Last updated on February 9th, 2022 at 06:15 pm
If pitching a tent on a tropical island is your thing, add Anclote Key to your bucket list.
Anclote Key Preserve State Park is in the Gulf of Mexico off Tarpon Springs, three miles over open water and accessible only by boat.
The four-mile-long island is an especially popular destination for weekend kayakers with its five miles of pristine white-sand beaches and offshore sandbars.
You’ll also find excellent bird watching, a historic 1887 lighthouse and primitive camping.
Anclote Key Preserve State Park is comprised of four islands — Anclote Key, North Anclote Bar, South Anclote Bar and Three Rooker Island, all popular with boaters who bring their beach chairs, umbrellas, paddleboards and snorkeling gear for weekend adventures.
On weekdays, you pretty much have the island to yourself
Camping on Anclote Key
Camping is permitted only in the primitive campground area on the north end of the island. Beach camping is allowed, as are campfires, but do not cut down any trees. Fuel your campfire with dead limbs.
The campground does have a composting toilet, but that’s about it. There is no water, no grills and no waste receptacles. Bring everything you need with you and take everything out.
Raccoons do inhabit the island, and they have very little to drink, so carefully protect your water and food supplies from curious (and hungry) critters. Strong bungee cords wrapped securely around any cooler storing water or food will help. At night, I usually pull a kayak up over the cooler as well.
There are no grills, but campfires are allowed on the beach. Cutting live limbs from trees or brush is not permitted, but you can pick up dry wood and dead limbs from the ground. Rangers request that you build your fire below the high tide line.
For more tips on kayak camping, be sure to read Kayak Camping: Sharkchow’s Checklist
While camping is free, campers have to call 727-638-4447 to check in. Have your boat registration number, number of campers, arrival and departure dates and a contact phone number off island in case of emergency.
A wide variety of shorebirds nest on Anclote Key and its beaches, making it one of the top five birding destinations in the state.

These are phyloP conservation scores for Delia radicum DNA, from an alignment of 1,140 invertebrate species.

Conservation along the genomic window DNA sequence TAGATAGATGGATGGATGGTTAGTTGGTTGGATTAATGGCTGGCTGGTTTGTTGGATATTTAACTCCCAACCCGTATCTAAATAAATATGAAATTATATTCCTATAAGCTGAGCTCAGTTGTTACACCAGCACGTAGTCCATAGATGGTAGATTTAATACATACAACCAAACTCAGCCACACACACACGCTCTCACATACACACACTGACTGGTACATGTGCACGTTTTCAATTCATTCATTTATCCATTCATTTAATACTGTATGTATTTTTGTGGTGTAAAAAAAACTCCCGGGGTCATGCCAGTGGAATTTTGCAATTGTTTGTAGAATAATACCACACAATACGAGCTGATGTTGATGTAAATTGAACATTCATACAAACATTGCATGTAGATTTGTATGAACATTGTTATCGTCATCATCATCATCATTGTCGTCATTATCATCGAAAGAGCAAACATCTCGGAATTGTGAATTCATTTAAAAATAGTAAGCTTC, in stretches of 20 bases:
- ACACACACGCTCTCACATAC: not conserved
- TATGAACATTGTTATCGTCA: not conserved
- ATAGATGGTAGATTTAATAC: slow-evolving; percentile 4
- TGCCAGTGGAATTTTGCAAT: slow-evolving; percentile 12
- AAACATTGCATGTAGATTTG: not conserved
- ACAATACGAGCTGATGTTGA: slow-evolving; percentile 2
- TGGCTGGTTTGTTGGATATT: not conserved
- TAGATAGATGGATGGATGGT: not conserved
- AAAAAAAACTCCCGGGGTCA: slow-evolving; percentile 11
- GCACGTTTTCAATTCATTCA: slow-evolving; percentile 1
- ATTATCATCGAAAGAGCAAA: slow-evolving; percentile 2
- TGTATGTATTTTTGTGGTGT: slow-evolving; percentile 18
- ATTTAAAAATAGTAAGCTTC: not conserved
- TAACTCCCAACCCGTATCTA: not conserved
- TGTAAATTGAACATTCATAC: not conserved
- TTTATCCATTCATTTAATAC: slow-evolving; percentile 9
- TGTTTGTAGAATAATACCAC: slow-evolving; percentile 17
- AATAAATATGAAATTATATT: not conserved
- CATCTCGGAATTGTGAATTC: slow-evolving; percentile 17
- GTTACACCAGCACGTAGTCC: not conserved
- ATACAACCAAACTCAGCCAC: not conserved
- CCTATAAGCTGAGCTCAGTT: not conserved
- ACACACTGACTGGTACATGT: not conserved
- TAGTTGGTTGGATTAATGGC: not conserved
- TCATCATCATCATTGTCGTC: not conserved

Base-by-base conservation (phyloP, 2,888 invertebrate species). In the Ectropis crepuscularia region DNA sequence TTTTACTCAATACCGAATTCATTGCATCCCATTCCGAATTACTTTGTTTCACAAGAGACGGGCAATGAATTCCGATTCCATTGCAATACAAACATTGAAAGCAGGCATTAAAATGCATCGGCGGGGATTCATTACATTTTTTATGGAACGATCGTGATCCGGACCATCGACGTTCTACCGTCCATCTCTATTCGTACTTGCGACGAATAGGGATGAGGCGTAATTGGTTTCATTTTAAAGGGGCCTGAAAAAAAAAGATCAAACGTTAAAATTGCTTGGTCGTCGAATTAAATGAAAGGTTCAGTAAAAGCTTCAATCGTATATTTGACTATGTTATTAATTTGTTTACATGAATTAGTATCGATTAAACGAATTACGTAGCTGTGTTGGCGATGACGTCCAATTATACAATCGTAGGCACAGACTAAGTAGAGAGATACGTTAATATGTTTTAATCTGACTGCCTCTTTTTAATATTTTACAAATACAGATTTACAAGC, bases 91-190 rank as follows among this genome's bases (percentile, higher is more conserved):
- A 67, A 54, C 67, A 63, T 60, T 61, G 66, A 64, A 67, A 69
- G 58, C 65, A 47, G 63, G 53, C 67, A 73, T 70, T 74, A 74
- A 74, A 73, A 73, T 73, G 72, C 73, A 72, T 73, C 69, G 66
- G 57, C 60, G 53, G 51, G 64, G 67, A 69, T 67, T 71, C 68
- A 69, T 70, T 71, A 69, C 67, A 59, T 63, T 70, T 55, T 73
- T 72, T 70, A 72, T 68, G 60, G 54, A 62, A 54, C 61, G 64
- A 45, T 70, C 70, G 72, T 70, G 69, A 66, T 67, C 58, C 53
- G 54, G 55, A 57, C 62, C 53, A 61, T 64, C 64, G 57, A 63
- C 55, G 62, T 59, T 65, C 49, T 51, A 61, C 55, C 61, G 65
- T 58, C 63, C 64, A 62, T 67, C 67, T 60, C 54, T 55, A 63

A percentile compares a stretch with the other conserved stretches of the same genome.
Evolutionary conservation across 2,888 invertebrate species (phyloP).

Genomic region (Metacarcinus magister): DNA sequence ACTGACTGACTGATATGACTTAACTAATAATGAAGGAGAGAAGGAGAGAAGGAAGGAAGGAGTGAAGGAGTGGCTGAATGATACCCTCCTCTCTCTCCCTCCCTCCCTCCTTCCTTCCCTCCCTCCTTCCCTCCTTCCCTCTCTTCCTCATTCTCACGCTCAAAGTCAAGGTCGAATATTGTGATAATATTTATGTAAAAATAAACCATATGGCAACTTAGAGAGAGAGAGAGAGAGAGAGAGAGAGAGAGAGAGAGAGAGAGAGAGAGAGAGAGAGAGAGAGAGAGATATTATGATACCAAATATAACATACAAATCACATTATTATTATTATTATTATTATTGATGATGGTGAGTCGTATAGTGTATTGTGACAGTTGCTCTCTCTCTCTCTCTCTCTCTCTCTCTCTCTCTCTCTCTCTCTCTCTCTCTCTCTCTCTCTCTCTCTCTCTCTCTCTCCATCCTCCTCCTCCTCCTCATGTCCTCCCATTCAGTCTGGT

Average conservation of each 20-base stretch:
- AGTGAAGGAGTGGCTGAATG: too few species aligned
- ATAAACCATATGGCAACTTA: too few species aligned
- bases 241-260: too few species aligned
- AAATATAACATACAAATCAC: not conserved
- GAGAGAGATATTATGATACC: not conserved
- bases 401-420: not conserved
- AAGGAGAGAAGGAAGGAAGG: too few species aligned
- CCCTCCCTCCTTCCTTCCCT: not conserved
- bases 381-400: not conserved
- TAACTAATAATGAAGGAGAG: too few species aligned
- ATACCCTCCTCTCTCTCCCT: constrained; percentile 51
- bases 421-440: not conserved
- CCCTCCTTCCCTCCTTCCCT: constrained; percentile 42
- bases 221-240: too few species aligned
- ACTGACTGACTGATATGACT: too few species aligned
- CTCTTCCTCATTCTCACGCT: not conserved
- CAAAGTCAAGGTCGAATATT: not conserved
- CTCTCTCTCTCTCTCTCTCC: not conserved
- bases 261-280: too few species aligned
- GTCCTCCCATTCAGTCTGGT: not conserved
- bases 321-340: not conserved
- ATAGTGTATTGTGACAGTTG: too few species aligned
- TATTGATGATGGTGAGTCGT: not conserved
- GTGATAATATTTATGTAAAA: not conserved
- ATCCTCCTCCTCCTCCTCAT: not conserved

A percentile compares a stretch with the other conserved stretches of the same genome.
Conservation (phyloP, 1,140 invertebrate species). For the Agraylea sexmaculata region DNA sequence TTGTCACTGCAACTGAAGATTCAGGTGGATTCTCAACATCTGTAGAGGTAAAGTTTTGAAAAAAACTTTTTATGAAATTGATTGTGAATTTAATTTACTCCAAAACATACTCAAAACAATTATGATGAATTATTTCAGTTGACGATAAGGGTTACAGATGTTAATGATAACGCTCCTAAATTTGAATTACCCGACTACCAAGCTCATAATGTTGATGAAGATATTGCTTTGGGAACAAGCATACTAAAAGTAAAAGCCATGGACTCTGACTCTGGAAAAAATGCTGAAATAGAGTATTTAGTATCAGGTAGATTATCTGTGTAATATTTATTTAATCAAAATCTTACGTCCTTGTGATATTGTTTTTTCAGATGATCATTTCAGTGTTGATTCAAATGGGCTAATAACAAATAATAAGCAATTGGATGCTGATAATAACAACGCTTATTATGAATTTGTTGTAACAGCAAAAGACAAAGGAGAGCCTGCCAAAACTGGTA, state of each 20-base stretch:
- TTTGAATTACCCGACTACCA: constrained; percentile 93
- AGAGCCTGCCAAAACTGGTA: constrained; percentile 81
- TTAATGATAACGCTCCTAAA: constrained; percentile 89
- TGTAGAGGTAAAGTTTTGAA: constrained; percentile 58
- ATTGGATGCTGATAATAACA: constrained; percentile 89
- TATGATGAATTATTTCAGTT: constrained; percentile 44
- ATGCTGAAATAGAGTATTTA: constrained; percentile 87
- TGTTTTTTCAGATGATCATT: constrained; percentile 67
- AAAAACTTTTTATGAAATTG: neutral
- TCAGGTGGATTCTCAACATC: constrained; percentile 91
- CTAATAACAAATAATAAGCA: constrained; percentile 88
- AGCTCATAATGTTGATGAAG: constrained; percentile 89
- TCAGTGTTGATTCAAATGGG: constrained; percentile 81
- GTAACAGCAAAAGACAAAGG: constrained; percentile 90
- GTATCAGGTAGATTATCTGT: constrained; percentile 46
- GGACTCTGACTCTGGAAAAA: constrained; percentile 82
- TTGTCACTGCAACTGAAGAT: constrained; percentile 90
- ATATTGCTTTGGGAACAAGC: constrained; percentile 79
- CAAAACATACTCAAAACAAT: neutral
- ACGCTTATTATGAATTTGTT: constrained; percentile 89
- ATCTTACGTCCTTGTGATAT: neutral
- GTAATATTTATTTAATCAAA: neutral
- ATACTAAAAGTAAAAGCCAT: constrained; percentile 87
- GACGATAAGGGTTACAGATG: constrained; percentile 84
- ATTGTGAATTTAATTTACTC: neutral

The 403-acre park is home to at least 43 species of birds, including the American oystercatcher, bald eagle and piping plover.
Rangers are particularly sensitive about people who disturb the birds, which is why pets are not allowed on the islands.
Launching your boat
Fred Howard Park, 1700 Sunset Drive, Tarpon Springs. Parking fee is $5 daily. Easy launch into St. Joseph Sound from the beach or through a mangrove trail. If you decide not to paddle out to Anclote Key, you can paddle a wee bit north to access Lake Avoca. If you stay inside, though, watch the tides. It gets pretty shallow at low tide. It’s a two-mile paddle from the beach to the south end of Anclote Key, the closest point.
Anclote River Park, 1119 Baillie’s Bluff Rd., Holiday, FL. It’s about three miles to the nearest point on Anclote Key from this park. There is a $2 admission fee and a $5 per day boat-launch fee. You can park your vehicle overnight.
Anclote Gulf Park, 2305 Baileys Bluff Road, Holiday, FL. The paddle from this launch is about four miles to the north end of Anclote Key. There is a $2 parking fee.
GPS for Paddlers
Lighthouse coordinates: N 2810.020 W 08250.687
Taking a ferry (No campers)
Day visitors can take the ferry out to Anclote Key, but the ferry will not transport overnight campers. You need your own boat if you plan to camp overnight.
Ferry service to the island is offered by Sun Line Cruises (727) 944-4468 and Sponge-O-Rama (727) 943-2164. These ferries both leave from Tarpon Springs’ historic Sponge Docks, and reservations are strongly advised.
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Tarpon Springs is a good base for bicycling the Pinellas Trail: Pinellas Trail, the most popular bike trail in Florida.
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Bob Rountree is a beach bum, angler and camper who has explored Florida for decades. No adventure is complete without a scenic paddle trail or unpaved road to nowhere. Bob co-founded FloridaRambler.com with fellow journalist Bonnie Gross 12 years ago.